US moves to strip back online privacy

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By Kevin Freking, AP

WASHINGTON — Congress has sent President Donald Trump legislation that would kill an online privacy regulation, a move that could eventually allow internet providers such as Comcast, AT&T and Verizon to sell the browsing habits of their customers.

The Federal Communications Commission rule issued in October was designed to give consumers greater control over how internet service providers share information. But critics said the rule would have stifled innovation and picked winners and losers among Internet companies.

The House voted 215-205 to reject the rule. The Senate had already voted to the block it.

The vote is part of an extensive effort that Republicans have undertaken to void an array of regulations issued during the final months of Democratic President Barack Obama’s tenure. But the vote was closer this time with 15 Republicans siding with Democrats in the effort to keep the rule in place.

Minority Leader Nancy Pelosi of California., said Republicans put profits over the privacy concerns of Americans.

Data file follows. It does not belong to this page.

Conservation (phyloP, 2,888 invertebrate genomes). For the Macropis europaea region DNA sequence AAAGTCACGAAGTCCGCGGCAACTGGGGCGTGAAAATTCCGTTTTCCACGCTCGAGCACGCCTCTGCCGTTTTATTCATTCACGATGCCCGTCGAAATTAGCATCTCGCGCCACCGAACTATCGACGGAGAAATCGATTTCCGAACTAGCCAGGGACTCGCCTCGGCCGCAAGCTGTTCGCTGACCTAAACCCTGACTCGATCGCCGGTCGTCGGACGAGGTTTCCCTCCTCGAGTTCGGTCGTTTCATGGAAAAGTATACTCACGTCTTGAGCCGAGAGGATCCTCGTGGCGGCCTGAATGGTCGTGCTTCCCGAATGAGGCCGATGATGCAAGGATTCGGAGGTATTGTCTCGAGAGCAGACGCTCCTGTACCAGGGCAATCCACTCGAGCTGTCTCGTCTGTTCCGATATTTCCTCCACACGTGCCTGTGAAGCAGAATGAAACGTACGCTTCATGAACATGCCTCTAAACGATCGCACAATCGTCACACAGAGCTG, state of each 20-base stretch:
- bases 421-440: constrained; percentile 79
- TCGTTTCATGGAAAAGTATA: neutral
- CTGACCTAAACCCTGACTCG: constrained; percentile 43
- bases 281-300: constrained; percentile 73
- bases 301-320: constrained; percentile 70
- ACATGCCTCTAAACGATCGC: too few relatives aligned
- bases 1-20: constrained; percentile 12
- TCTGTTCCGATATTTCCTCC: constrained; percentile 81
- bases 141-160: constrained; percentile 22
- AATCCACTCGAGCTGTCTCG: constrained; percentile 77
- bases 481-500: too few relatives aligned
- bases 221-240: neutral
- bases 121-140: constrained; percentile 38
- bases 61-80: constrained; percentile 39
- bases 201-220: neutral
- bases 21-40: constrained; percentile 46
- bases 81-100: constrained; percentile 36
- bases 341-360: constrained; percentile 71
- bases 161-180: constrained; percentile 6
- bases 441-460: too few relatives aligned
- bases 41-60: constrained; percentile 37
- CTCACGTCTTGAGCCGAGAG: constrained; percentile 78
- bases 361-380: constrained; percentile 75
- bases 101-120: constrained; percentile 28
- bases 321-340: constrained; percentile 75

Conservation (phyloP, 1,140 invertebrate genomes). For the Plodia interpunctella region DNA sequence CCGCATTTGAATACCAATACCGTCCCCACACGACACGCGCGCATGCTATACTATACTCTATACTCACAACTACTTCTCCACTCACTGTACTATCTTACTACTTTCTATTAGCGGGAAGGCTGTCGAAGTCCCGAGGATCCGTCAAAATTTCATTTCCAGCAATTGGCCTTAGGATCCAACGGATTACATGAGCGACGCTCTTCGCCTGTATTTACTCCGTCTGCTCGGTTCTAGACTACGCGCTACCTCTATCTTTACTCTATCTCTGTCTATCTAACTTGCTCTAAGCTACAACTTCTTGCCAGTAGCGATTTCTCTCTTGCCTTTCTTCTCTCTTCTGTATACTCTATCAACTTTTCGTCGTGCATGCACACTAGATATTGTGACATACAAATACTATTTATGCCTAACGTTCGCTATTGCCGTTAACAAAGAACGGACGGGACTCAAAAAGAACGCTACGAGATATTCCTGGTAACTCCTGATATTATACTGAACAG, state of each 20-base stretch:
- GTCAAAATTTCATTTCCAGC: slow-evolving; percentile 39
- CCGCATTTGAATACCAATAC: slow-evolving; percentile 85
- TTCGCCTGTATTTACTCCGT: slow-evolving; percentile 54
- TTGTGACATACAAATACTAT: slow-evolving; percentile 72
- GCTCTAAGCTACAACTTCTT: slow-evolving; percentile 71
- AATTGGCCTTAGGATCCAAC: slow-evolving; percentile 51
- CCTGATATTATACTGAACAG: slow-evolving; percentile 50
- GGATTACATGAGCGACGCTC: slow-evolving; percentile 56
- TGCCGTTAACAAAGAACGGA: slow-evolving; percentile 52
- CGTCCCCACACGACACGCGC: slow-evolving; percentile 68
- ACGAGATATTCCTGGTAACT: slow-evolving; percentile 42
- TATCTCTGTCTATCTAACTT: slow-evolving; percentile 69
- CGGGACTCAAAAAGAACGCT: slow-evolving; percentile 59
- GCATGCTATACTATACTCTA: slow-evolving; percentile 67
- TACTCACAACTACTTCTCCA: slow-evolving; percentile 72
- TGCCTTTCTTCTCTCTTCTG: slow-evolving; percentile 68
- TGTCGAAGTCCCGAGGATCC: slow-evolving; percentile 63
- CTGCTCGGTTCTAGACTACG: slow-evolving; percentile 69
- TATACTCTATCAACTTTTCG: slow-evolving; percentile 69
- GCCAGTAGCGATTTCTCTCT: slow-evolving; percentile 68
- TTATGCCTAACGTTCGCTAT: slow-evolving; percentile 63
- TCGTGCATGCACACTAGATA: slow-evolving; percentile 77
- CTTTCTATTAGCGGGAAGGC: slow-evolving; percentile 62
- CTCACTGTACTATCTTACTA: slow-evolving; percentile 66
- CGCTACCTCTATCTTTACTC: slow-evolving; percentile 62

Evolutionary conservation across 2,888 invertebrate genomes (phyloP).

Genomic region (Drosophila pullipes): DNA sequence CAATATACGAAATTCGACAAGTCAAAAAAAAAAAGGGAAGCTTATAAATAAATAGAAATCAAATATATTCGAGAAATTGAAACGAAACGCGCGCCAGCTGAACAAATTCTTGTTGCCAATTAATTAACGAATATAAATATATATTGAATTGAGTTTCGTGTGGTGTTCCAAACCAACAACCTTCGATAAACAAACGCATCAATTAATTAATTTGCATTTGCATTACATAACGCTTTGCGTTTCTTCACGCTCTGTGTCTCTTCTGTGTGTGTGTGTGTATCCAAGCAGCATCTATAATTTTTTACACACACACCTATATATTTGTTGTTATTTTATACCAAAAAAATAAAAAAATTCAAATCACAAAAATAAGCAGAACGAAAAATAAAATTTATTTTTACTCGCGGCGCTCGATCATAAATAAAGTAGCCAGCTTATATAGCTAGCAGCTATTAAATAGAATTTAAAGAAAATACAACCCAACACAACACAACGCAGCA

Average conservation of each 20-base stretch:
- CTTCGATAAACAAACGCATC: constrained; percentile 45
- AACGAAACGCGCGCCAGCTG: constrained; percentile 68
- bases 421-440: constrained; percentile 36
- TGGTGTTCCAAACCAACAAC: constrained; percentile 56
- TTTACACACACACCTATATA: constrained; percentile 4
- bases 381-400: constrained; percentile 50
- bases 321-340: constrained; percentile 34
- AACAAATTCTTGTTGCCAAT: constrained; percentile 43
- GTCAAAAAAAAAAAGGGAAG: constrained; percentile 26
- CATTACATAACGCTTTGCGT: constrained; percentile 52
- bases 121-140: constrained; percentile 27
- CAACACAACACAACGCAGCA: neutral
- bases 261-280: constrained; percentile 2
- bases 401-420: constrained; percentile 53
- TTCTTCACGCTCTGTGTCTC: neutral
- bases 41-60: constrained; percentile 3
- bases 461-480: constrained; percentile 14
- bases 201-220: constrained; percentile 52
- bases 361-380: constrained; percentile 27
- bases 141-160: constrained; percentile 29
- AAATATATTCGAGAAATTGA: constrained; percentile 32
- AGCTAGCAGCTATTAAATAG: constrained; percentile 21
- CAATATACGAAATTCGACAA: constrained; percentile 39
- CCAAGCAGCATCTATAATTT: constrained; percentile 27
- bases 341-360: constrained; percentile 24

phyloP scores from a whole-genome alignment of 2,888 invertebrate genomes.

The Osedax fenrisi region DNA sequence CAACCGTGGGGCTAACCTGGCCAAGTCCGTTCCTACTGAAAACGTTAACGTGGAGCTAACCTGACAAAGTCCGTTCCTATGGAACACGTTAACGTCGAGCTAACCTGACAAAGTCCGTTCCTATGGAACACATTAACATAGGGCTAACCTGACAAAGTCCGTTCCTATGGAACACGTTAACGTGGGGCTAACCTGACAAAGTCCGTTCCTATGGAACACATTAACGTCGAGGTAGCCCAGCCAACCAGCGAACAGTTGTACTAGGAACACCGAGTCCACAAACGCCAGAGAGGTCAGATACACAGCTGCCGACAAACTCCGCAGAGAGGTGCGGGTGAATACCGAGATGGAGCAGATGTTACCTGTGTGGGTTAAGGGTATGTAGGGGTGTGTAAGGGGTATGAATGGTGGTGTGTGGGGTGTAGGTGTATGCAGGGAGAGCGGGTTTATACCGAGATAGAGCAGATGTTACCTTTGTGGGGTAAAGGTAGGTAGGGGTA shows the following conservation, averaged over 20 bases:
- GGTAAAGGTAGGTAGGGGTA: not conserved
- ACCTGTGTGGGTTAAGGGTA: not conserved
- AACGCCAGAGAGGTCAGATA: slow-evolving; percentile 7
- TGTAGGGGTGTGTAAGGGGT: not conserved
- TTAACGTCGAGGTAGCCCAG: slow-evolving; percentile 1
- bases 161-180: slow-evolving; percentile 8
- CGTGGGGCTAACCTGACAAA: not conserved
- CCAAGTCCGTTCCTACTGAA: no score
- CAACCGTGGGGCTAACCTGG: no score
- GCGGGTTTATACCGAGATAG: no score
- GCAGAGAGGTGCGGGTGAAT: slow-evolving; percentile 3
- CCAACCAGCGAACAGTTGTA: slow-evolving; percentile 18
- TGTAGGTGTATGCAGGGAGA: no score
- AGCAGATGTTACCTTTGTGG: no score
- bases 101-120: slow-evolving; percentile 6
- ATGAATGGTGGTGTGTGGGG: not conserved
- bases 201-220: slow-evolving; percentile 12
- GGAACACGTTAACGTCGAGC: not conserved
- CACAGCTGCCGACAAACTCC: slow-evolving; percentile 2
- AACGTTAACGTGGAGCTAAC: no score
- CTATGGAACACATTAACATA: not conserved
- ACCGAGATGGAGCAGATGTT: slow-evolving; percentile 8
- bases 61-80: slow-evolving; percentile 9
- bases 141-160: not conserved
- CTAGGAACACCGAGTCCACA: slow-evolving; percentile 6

“Overwhelmingly, the American people do not agree with Republicans that this information should be sold, and it certainly should not be sold without your permission,” Pelosi said. “Our broadband providers know deeply personal information about us and our families.”

Internet companies like Google don’t have to ask users’ permission before tracking what sites they visit. Republicans and industry groups have blasted that discrepancy, saying it was unfair and confusing for consumers.

But proponents of the privacy measure argued that the company that sells you your internet connection can see even more about consumers, such as every website they visit and whom they exchange emails with. That information would be particularly useful for advertisers and marketers.